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Friday, January 15, 2021
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Thursday, January 14, 2021 8:59 AM
By BRIAN A. HOWEY

INDIANAPOLIS – In six days, America’s experiment with Donald Trump’s reality show presidency comes to an end. It hasn’t been pretty, particularly since he lost his reelection bid by seven million votes and a 306-232 Electoral College margin.

There have been 376,000 COVID-19 deaths at a rate surpassing 4,000 a day. The 20 million vaccines that were supposed to end up in American arms by the end of 2020 didn’t make it past nine million. There were 141,000 jobs lost in December. There was a terror bombing in downtown Nashville that Trump ignored. And then came Jan. 6, when a “Stop the Steal” rally commenced at the Ellipse with the White House as a backdrop, centered around “the big lie,” which in Trump’s spin was actually his “landslide” victory stolen in a “rigged” election.

In a Hollywood-esque scene that would have made “Network’s” tormented anchor Howard Beal proud, Trump ignited the fuses of thousands of MAGA supporters, sending them “mad as hell” to the U.S. Capitol, where an “insurrection” (in the words of U.S. Sen. Mitt Romney and President George W. Bush) aimed at preventing certification of Trump’s Electoral College loss. It cost six lives, including Capitol policeman Brian Sicknick, who was bludgeoned to death, and resulted in Trump’s second impeachment in the House.

As Vice President Pence was hiding in a “secure location” from a violent mob of Trump supporters in the U.S. Capitol, Trump supporters with zip ties chanted “Hang Mike Pence” and asked for the whereabouts of Speaker Nancy Pelosi. President Trump tweeted at 2:24 p.m., “Mike Pence didn’t have the courage to do what should have been done to protect our Country and our Constitution, giving States a chance to certify a corrected set of facts, not the fraudulent or inaccurate ones which they were asked to previously certify. USA demands the truth!”

In American “days that will live in infamy,” we now have “1/6” joining “9/11” and Dec. 7, 1941. For the first time since Puerto Rican terrorists shot up the House in 1954, the U.S. Capitol had been breached. Before that, it was the British invasion in 1814.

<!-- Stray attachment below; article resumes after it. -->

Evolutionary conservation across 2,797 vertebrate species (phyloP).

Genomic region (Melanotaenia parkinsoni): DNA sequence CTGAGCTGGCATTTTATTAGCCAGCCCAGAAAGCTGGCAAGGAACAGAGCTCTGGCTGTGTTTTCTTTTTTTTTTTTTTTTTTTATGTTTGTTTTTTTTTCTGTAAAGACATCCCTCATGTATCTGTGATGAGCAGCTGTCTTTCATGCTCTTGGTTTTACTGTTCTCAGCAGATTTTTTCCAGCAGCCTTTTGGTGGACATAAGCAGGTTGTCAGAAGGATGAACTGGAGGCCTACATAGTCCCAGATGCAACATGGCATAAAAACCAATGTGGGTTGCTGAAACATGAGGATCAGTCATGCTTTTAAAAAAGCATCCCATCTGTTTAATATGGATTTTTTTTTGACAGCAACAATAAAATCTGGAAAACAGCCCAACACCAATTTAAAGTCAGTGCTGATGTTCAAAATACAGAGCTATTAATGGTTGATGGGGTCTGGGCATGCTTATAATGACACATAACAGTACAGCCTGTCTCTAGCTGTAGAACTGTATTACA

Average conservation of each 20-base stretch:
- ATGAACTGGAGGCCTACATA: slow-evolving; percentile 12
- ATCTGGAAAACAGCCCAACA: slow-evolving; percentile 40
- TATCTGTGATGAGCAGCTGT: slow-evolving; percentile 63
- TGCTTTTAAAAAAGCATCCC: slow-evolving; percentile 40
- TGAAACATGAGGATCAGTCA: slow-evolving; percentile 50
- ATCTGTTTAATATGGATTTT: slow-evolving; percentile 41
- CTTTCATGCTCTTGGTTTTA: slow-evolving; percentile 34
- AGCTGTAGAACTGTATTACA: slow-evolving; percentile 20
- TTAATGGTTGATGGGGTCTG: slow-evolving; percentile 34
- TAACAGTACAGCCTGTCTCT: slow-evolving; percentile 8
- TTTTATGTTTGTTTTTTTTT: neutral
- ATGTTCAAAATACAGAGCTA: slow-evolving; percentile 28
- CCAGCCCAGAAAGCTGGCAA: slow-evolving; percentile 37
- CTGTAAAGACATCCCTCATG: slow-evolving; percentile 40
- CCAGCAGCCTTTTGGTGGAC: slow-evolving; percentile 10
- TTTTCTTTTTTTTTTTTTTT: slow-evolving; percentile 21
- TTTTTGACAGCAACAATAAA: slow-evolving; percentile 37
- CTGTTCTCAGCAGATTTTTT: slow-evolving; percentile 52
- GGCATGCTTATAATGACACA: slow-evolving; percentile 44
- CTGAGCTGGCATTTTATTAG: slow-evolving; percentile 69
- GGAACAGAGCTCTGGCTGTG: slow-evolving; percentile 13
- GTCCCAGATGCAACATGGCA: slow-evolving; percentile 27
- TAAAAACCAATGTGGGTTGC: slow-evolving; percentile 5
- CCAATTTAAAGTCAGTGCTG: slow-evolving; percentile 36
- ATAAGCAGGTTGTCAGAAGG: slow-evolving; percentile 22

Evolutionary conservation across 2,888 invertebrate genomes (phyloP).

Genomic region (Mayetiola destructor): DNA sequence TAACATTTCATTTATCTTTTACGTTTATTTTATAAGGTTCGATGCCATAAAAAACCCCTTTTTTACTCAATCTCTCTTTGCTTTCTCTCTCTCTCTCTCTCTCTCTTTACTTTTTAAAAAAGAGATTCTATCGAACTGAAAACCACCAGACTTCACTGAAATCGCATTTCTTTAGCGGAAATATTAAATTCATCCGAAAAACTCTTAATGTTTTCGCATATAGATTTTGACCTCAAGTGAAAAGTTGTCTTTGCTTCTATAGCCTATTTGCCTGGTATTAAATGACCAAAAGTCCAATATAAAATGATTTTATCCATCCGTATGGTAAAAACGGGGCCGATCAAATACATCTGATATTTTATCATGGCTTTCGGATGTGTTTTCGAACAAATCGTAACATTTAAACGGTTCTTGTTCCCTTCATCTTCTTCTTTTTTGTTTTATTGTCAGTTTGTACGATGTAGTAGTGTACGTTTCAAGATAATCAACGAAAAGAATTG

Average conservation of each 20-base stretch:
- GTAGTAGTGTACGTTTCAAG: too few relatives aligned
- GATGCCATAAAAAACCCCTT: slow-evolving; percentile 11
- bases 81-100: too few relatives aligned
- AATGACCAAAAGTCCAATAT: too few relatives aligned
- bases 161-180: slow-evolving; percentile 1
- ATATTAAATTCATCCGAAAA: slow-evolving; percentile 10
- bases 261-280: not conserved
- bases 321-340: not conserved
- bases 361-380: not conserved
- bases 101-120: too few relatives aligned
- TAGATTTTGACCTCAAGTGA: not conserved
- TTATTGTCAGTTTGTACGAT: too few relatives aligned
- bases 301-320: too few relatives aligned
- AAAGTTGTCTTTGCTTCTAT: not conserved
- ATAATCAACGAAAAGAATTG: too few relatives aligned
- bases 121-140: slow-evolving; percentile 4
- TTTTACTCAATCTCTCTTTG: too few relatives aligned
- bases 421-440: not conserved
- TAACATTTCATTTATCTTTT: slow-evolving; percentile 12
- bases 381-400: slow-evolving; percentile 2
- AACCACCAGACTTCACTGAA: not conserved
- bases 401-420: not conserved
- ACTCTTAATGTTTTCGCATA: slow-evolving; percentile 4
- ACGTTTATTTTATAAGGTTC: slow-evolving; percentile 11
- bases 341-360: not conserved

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  • By JOSHUA CLAYBOURN
    EVANSVILLE – Democracy requires the consent of losers. For over 220 years American democracy prided itself on peaceful transfers of power; and in all of that time, no president who lost an election sought to subvert the will of voters and reject Electoral College results – until Donald Trump. Despite a massive pandemic and faltering economy, Trump’s post-election focus remained firmly on overturning election results and undermining the democratic system he swore to defend. For weeks Trump spawned and repeated lies and unfounded conspiracy theories about faulty voting machines and destroyed or fabricated ballots; allegations without evidence and allegations universally rejected in over 60 court cases, many presided over by Trump-appointed judges. But with repetition and time, many of Trump’s supporters believed the lies; in their eyes his victory became a landslide and those who denied it were either naive or part of a vast conspiracy. Trump used these false election-fraud allegations to justify his lawlessness. “When you catch somebody in a fraud, you’re allowed to go by very different rules,” he argued. “You don’t concede when there’s theft involved. Our country has had enough. We will not take it anymore.”  Trump’s attempt to undermine and overturn the national election not only shattered norms and traditions, but also sowed seeds for insurrection, violence, and civil unrest by his supporters, saying it comes from a love of country. 
  • By CRAIG DUNN
    KOKOMO – And now we know the truth. It was never about draining the swamp.  It was never about building a wall. It was never about restoring power to the governed. It was, is and forever will be about doing what most benefitted Donald J. Trump.  First, let me start by acknowledging that there were some very good things that happened over the years prior to the pandemic. Our economy skyrocketed.  Bureaucratic red tape was cut and enabled all Americans to prosper.  Unemployment rates dropped to historical lows in every measurable subgroup.  The judiciary was nudged to a less activist and more conservative status by a wealth of newly appointed judges at all levels, including three outstanding appointments to the United States Supreme Court. Peace broke out in the Middle East when several nations struck long-awaited treaties with Israel.  Our military was beefed up to deal with threats from current adversaries and potential adversaries in the future. China’s threat to world peace and our economy was recognized and the process of reining in its abuses was well underway. All in all, the achievements of President Trump’s term in office were pretty impressive. But, then there were the other things that hallmarked the Trump Administration. The vainglorious, megalomaniacal rantings via Twitter, the revolving door staff changes that discarded a host of talented public servants like empty beer cans, the associations maintained with questionable friends, the vilification of anyone, friend or foe, who dared to disagree with The Donald. Worst of all, the incessant and unabated failure to tell the truth in the smallest to the most important matters. In certain ways, he conducted himself as a blended incarnation of Benito Mussolini and Joseph Goebbels. I don’t want to dance around this one. Donald Trump was a big fat liar!